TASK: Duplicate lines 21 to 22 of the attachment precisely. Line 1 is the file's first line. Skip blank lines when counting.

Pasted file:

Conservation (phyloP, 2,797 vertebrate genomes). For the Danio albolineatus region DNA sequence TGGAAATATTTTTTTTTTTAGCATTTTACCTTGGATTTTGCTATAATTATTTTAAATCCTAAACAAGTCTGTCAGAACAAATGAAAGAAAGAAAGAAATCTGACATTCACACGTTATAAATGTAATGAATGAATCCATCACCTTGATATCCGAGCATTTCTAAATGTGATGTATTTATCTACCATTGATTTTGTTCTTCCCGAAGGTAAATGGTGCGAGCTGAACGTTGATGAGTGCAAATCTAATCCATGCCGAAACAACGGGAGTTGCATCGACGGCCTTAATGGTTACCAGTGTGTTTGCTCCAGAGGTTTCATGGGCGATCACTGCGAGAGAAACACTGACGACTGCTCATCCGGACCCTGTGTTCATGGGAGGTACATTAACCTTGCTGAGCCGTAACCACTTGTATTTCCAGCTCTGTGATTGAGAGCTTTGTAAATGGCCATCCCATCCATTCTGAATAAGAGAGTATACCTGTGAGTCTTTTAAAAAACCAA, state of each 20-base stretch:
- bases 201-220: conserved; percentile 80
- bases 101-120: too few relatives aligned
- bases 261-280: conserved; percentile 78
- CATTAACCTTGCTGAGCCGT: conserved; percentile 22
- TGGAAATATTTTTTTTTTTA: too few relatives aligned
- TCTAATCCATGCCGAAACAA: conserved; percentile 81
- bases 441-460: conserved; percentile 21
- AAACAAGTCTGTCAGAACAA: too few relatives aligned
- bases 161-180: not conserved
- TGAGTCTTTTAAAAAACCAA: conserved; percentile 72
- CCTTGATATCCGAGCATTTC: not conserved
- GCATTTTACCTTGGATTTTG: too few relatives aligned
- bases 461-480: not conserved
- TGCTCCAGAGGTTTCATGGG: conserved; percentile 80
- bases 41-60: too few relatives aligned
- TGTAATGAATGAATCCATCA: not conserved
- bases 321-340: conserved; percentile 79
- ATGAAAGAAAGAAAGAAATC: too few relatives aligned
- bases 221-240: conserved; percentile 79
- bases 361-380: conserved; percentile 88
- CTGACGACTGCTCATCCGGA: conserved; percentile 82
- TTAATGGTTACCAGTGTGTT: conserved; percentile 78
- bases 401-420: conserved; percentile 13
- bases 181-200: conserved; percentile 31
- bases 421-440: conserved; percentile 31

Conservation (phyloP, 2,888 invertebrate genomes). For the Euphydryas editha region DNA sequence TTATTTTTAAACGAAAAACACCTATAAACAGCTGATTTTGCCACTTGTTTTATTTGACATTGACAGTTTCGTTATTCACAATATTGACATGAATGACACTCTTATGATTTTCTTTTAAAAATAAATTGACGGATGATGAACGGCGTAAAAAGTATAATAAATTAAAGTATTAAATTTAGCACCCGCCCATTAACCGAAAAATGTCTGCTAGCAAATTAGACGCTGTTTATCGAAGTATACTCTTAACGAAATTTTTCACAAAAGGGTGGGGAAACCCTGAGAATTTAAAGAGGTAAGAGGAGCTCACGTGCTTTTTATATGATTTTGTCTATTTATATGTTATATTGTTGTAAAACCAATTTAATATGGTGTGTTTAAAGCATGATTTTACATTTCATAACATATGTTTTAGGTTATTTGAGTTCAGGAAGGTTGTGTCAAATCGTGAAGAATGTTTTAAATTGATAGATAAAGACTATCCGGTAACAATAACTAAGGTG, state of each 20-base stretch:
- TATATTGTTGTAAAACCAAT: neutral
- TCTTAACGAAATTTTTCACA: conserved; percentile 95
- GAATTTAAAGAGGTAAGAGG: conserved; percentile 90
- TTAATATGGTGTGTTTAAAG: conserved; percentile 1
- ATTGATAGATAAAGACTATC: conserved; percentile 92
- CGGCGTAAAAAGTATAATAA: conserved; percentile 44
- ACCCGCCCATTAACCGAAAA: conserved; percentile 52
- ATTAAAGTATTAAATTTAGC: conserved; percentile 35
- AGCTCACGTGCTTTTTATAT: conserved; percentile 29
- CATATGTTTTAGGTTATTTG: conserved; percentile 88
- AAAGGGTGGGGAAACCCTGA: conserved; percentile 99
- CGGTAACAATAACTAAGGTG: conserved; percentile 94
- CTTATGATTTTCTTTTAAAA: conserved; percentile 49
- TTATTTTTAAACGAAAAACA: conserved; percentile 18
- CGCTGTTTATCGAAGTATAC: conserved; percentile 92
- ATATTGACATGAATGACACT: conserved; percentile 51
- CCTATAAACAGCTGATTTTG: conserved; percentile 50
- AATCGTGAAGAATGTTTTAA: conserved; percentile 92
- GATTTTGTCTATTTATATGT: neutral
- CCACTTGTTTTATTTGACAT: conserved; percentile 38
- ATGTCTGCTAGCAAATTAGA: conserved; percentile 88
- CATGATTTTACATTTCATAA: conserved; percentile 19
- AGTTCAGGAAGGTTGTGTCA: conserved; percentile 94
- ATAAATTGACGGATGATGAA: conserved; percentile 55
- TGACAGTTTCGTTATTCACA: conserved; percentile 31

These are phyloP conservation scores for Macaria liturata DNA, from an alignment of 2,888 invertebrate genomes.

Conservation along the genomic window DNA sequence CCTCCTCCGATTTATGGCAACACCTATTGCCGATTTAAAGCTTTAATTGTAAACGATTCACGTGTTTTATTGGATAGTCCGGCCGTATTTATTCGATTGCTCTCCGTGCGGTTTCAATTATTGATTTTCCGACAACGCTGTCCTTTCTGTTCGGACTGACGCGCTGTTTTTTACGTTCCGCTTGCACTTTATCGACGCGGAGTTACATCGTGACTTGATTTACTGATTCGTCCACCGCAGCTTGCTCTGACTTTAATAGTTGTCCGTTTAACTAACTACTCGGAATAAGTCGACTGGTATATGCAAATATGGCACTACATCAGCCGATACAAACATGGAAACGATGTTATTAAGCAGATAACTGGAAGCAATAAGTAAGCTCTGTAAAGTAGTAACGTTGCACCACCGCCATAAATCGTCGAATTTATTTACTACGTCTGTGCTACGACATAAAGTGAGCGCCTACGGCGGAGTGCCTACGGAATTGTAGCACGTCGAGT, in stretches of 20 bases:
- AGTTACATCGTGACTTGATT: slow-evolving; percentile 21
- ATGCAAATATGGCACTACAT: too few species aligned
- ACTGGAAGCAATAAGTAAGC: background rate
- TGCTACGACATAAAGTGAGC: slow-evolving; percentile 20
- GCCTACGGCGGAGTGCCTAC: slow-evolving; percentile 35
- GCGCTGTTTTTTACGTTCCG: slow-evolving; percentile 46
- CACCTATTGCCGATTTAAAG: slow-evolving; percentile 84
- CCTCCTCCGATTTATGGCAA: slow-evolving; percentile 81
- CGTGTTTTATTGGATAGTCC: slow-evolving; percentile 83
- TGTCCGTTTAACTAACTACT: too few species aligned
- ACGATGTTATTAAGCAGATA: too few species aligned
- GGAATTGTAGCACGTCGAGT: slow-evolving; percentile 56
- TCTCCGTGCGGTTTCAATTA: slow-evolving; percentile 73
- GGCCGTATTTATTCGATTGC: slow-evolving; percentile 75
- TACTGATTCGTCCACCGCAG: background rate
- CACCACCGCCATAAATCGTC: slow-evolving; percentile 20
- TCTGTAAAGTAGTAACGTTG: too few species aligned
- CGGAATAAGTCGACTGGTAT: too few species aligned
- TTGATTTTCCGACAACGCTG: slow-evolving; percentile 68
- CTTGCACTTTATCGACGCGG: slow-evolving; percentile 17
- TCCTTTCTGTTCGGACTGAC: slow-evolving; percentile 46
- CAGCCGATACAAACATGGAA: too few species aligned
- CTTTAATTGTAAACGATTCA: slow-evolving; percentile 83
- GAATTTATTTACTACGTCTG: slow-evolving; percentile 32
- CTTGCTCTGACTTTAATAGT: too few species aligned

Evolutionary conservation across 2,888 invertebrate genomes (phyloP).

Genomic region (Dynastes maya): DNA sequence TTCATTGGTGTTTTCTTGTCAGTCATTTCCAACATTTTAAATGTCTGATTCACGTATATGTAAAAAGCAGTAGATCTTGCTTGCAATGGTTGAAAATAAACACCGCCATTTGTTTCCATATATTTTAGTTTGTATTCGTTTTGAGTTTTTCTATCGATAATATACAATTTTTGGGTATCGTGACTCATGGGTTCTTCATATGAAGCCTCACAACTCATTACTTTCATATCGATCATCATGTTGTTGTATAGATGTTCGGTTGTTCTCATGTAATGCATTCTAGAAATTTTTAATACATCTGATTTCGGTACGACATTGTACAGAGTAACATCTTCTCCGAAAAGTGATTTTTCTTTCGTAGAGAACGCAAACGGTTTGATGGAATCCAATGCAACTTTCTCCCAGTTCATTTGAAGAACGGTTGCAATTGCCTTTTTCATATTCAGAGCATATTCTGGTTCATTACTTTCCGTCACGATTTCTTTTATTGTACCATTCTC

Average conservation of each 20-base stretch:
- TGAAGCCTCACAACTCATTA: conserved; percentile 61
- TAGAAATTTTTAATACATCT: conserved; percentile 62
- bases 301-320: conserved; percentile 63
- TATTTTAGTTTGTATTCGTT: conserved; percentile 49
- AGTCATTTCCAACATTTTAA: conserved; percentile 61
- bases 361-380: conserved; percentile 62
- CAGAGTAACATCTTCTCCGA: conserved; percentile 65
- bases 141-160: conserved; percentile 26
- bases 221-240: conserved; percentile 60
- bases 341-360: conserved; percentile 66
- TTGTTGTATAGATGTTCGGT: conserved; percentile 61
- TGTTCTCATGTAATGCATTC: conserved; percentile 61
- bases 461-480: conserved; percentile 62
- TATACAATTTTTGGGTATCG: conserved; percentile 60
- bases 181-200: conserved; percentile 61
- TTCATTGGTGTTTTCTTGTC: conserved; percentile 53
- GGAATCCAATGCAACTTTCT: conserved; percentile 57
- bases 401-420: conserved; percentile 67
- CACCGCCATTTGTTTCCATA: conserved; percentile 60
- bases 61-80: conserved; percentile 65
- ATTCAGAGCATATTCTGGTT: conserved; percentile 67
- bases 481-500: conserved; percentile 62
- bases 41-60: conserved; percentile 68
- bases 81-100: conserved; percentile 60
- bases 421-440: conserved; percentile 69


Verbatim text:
- bases 361-380: conserved; percentile 88
- CTGACGACTGCTCATCCGGA: conserved; percentile 82